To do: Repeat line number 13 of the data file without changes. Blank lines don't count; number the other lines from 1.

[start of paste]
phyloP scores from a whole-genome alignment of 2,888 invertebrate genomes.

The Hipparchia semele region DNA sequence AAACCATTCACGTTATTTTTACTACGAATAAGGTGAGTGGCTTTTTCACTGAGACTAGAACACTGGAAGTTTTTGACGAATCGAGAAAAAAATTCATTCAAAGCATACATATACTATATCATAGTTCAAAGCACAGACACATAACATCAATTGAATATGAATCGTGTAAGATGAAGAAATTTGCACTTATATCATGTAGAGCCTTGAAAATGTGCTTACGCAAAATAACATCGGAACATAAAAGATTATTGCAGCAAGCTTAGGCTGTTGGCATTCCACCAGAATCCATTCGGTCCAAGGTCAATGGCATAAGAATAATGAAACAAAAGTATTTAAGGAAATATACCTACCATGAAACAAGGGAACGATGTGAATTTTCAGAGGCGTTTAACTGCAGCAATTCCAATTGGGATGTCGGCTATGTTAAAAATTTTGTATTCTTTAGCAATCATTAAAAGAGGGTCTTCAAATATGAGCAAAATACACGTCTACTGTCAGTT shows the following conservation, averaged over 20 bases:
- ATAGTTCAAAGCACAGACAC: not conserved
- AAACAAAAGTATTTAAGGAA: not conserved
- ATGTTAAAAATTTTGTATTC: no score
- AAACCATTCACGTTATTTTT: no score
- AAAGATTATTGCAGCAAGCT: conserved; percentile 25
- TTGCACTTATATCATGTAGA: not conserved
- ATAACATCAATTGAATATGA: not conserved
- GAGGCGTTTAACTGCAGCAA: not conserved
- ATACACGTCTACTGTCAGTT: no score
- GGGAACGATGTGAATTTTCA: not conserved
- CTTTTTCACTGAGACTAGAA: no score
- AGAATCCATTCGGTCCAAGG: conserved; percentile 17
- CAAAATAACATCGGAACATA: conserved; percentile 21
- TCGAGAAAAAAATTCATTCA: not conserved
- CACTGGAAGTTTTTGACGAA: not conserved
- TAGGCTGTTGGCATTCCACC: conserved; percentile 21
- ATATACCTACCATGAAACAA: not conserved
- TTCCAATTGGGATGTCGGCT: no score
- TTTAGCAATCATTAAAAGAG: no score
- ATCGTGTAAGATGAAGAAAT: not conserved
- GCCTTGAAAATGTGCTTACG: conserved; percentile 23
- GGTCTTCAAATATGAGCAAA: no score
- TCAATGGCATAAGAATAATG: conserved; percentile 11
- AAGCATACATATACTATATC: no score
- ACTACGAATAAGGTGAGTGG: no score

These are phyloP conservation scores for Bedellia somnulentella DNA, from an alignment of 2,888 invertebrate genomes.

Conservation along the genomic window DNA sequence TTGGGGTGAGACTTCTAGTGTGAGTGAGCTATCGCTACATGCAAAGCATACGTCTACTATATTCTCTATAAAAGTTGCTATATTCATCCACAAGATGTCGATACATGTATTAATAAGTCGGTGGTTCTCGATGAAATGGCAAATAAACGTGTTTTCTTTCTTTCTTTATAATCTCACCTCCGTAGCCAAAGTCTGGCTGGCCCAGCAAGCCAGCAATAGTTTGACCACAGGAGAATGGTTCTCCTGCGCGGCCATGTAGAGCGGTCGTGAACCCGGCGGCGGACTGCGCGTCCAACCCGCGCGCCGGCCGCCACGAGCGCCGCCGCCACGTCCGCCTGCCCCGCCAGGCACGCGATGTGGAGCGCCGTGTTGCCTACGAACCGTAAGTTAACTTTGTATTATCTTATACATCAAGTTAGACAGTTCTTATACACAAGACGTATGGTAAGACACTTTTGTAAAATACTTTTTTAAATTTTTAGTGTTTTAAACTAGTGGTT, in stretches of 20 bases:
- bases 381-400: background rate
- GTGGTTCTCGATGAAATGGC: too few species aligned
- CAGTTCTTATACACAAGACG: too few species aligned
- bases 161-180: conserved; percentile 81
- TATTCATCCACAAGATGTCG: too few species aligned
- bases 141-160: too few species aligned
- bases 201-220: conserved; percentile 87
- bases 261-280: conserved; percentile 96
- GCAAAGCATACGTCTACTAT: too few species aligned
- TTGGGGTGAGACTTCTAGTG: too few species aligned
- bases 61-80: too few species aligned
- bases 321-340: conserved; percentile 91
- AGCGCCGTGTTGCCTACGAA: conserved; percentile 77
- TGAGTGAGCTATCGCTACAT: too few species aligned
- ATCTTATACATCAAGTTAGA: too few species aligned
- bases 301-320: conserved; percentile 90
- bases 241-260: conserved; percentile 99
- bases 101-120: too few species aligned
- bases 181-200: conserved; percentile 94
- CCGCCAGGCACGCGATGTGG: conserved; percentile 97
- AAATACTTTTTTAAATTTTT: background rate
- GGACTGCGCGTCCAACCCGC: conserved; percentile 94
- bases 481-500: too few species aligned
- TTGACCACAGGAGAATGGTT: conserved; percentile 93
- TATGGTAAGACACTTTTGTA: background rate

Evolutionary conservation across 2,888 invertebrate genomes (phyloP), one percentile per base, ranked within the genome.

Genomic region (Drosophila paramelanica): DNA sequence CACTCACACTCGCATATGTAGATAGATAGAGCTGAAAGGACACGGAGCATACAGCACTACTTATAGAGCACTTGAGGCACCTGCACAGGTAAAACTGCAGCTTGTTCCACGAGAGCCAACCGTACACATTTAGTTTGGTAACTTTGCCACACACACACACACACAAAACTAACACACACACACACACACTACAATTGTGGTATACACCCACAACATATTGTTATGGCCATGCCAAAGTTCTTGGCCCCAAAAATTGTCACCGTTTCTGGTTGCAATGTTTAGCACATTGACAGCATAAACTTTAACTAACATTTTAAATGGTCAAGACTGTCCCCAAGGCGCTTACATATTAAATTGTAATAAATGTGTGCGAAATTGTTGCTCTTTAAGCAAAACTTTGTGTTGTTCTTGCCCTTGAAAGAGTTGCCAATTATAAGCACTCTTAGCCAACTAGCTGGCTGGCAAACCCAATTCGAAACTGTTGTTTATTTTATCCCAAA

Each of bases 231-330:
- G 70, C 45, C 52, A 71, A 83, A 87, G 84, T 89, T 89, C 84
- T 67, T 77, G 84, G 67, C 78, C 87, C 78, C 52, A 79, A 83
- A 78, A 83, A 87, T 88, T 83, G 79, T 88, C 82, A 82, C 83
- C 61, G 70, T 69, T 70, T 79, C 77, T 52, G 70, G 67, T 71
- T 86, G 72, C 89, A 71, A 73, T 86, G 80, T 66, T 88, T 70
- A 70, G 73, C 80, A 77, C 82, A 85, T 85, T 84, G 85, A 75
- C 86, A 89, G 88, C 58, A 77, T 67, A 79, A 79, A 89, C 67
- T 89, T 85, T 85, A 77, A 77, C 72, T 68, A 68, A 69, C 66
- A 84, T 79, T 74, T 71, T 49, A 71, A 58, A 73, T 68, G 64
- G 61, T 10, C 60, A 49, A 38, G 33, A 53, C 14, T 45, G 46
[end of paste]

- CTTTTTCACTGAGACTAGAA: no score